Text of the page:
House Hunting

You can’t live with your in-laws forever, or can you?

Nikola and I have started the long and painful process of house hunting. Of course, in my history it has never been long, just painful. I seem to have terrible luck with landlords and roommates. I get talked into places I don’t actually want to live and I end up stuck with contracts I can’t get out of. After our experience in Turkey I am skittish about going to see a realtor and frightened at the idea of saying, “yes,” at all. Luckily, for the first time in my life, we are in a place where we are not rushed or pushed by necessity.

Every agent likes to say, “If you don’t take it today it will be gone tomorrow. There aren’t a lot of this type of apartment in Varna.”

For once I can say, “Okay, then let it be gone.”

We are not squished with time. If we don’t find anything we are welcome to stay with the in-laws for another week or month or… whatever. But what about that whatever?

I have this huge urge to move out into our own space even though it makes no logical sense. Perhaps it is a cultural thing. In the States kids move out. I was out by the end of my 17th year and I barely looked back. To me that seems normal. Of course young people move out and bury themselves in rentals they can barely afford. That is part of life. It is part of growing up. In Europe, specifically Bulgaria, it is not necessarily like that. Adult children continue living with their parents sometimes. Occasionally they move out and then move back in. Sometimes they get married and move out. Sometimes their significant other moves in with them. They stay with their parents because it is cheaper. Because there is space. Because they need to help in the garden. Sometimes they move in with an uncle or grandmother to help them. It is all very communal and it seems brilliant to me, but it just feels emotionally confusing.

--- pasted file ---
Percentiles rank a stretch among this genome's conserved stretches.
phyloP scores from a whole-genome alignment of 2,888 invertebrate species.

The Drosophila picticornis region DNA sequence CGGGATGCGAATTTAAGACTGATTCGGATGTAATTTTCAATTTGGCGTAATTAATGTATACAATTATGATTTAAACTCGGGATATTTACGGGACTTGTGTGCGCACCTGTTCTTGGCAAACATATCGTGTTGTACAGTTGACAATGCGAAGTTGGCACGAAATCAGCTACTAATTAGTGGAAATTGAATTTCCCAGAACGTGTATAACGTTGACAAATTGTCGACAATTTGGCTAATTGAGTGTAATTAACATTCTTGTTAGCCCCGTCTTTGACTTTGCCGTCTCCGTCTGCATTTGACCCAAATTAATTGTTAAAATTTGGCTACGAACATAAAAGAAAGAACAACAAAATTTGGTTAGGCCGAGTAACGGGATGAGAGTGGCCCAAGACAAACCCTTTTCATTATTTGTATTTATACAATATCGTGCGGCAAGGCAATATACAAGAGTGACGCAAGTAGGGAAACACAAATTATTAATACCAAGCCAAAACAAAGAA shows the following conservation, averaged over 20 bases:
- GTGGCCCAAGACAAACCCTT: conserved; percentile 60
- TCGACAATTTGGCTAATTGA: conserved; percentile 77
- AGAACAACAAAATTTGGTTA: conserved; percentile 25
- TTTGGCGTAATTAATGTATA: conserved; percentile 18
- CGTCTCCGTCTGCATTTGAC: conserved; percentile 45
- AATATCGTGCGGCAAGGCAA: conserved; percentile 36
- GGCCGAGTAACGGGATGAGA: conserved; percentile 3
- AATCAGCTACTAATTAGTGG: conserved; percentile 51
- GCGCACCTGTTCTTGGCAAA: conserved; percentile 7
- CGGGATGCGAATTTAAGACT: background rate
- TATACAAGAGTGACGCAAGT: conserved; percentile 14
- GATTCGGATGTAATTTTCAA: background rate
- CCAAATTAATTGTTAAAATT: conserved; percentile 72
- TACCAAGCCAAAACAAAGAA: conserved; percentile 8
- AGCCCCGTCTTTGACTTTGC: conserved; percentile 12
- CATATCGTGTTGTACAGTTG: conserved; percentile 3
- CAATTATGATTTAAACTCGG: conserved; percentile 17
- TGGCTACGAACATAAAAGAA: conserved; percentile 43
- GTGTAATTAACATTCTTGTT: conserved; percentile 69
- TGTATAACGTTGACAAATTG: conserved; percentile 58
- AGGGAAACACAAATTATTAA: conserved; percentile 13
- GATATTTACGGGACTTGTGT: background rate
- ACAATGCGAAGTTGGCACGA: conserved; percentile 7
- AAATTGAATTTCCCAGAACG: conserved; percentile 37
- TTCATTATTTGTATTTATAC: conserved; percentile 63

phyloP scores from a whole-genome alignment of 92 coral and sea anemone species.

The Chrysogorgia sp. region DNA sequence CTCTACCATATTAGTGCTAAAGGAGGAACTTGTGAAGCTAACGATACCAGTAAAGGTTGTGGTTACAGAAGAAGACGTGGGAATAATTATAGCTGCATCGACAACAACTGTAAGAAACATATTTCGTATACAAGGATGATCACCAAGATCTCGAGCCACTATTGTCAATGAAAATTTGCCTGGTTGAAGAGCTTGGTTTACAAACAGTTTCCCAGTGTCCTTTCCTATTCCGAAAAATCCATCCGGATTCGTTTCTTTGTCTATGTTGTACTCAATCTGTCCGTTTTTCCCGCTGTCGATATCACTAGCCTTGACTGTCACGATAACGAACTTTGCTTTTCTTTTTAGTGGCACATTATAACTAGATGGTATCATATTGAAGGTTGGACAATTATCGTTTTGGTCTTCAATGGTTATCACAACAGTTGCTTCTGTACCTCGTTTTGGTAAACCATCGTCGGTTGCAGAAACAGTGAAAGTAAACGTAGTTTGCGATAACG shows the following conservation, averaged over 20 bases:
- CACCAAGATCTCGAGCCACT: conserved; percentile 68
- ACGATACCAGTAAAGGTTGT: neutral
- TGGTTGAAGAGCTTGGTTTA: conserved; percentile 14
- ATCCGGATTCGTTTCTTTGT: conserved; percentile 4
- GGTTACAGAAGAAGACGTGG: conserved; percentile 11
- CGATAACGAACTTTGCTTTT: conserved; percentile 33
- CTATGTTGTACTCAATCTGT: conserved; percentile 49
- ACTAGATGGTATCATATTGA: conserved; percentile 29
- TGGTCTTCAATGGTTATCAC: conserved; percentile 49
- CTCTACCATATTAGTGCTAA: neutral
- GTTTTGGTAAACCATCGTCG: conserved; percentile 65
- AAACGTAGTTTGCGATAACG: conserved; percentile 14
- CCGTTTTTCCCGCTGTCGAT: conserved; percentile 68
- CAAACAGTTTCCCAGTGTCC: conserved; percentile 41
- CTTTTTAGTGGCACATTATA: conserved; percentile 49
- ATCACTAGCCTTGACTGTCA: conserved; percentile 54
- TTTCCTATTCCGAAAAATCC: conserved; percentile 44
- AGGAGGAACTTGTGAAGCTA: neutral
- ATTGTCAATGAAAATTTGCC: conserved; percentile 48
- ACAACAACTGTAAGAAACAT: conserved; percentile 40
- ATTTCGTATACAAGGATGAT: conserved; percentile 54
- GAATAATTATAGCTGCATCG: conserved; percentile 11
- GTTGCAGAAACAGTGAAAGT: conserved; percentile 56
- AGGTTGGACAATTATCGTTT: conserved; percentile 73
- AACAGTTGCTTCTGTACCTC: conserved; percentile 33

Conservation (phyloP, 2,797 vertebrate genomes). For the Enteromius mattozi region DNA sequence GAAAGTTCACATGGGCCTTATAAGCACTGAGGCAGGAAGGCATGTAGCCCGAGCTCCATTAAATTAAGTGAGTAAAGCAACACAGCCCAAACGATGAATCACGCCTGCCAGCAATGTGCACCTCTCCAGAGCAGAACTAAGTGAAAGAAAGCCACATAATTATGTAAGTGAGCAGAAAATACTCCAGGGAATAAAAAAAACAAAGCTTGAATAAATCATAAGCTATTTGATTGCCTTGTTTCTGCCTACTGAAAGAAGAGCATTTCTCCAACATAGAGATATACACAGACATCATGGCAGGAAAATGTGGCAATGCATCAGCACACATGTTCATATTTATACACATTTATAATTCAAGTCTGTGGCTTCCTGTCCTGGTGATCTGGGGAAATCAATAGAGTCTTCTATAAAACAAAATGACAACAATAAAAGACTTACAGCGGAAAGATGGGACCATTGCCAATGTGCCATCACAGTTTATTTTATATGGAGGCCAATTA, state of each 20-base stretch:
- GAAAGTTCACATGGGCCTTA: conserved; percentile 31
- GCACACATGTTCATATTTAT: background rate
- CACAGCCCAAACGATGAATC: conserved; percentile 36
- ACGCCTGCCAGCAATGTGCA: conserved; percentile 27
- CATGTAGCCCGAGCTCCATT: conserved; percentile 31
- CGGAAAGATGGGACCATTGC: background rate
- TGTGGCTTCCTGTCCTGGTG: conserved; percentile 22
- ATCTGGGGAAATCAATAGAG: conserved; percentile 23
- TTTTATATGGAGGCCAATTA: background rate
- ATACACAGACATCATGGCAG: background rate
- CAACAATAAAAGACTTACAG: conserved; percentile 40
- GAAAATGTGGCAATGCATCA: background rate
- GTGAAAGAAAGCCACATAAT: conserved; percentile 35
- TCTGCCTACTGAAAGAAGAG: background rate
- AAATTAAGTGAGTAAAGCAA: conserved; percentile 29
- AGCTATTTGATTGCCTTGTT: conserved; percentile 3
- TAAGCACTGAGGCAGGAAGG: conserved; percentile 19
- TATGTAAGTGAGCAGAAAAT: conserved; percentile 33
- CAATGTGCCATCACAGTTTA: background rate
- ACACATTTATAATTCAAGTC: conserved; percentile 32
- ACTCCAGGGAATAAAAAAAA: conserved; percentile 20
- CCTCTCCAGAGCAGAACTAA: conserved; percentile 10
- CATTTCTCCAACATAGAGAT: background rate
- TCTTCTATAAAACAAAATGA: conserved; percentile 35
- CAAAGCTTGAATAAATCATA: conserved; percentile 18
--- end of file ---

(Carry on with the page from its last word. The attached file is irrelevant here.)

Continuing to live with my in-laws right now makes perfect sense. Peatuk is not even two months old. Here I get to split the duties that go into childcare with my mother-in-law. Cooking, cleaning, laundry, ironing the many diapers he goes through… how many times have I wondered how American women do this on their own? Now, just because we are getting comfortable and Peatuk is starting to be able to hold up his own head does that mean it is time to immediately move out? No. Except because of the way I was raised I can’t help but believe that deep down Nikola’s parents are irritated with us. We stay in their bedroom, taking over their living room, regulating them to what was once known as the, “children’s room.” We eat their food and lately we offer little in return except the occasional cake and a smile from their grandson. No time to help in the garden… Peatuk needs feeding… no time to cook a full meal… Peatuk needs holding… I feel… well, guilty.

So we are looking for a house.

The thing is that the realtors are right- there are not a lot of houses in the Varna area in our price range. Everyone here lives in apartments. They are nice apartments, generally. Some are even spectacular. But I want a garden. I want a fireplace. I want a rustic little village life. At least I have time to find it. 

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